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Debates Around Development Alternatives 2020: Governance Initiatives

Conference on Development
Azim Premji University, Bangalore

Dates: 2nd, 3rd and 4th Sept, 2020
Venue: Azim Premji University, Bangalore

The institutions by which we govern ourselves find themselves in a curiously embattled position. With the worldwide rise of authoritarian populism, deepening inequality and increasing economic precarity it is becoming increasingly evident that these institutions are inadequate to the task of governing the emergent context shaped as it is by new forms of economic, ecological and demographic challenges. Scholars and practitioners of democratic development find themselves at a critical conjuncture – invested as they are in illuminating the exclusions that shore up modern governance initiatives while simultaneously sceptical and anxious about emerging practices of ‘inclusion’ that pay short shrift to issues of privacy and freedom and make way for new and dangerous forms of surveillance. This conference seeks to build a conversation on alternate governance arrangements that illuminates emergent ways of conceptualizing and enacting the possibilities and practices of democratic development.

This year the focus of the Debates Around Development Alternatives conference is on Governance Initiatives in development, explored in three dimensions: development actions, development research and development education. These governance initiatives include both State actions as well as those that emerge out of collective actions of/with disenfranchised populations. In the context of development action, the conference seeks to collectively engage the range of state-market alternatives that are being experimented with, the current non-state non-market options, and understand the nature of autonomy, accountability and inclusion central to these endeavours. In terms of development research, the focus will be on theorizing the binding principles driving governance initiatives, issues of technology choice, and querying the location of power and knowledge. Finally, our interest in development education prompts us to deepen both our understanding of the pedagogic underpinnings of alternative governance initiatives as well as consider how development curricula can be better equipped to creatively address the problems that bedevil development today.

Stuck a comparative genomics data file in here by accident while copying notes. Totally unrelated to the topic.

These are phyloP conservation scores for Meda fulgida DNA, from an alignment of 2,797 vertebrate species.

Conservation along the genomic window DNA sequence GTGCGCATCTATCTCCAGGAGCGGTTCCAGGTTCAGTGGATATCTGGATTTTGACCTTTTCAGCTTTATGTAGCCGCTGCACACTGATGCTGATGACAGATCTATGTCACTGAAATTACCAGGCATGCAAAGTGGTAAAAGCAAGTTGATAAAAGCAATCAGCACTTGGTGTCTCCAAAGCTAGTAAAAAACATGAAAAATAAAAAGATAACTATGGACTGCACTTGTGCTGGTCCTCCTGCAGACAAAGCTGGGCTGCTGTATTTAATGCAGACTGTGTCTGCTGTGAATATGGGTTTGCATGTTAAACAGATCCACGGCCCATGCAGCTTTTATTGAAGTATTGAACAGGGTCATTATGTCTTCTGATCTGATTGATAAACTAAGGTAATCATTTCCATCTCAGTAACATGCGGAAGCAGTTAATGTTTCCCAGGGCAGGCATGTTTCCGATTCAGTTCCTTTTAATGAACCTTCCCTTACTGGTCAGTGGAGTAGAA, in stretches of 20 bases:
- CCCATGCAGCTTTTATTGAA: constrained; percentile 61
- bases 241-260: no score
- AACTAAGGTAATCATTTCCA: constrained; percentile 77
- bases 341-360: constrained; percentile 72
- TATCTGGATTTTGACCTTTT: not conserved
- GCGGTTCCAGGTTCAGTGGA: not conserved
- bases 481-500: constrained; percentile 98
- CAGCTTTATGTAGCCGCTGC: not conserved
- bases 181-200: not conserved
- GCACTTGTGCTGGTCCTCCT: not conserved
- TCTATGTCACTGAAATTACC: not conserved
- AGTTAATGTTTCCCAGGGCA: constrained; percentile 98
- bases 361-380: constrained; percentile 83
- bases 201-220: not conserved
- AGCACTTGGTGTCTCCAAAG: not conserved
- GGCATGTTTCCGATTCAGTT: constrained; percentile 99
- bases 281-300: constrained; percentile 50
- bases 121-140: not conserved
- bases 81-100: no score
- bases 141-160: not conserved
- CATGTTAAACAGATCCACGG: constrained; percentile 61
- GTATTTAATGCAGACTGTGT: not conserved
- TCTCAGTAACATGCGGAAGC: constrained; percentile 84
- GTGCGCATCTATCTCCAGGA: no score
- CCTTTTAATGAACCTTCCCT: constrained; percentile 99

The conference invites innovative papers from multiple disciplines and from people working in academia as well as practitioners. The conference is built around six-interrelated themes and the papers submitted are expected to be related to one or more themes.

  1. Commons

    The importance and criticality of commons has received fresh appreciation in recent times, both conceptually and empirically, flying in the face of much of the last century’s development thought and action which have been anchored in the assumed superiority of private ownership. First, socio-ecological systems thinking has shown that commons are complex socio-ecological production systems where systems efficiency needs to be optimised and not maximised for sustained use. Second, it is increasingly seen that poverty, vulnerability, and commons are closely connected: poverty and vulnerability tend to increase with decline and degradation of commons. Further, shared norms to maintain commons at their optimum levels enhance social and cultural regimes of care. Over the years, research and action on commons have flourished, and it has even entered the urban imaginations where the ideas and practice around commons are gaining popularity and legitimacy.

    We invite papers examining new and refurbished governance initiatives concerning practices of commoning that have emerged to tackle problems of inequality and sustainability.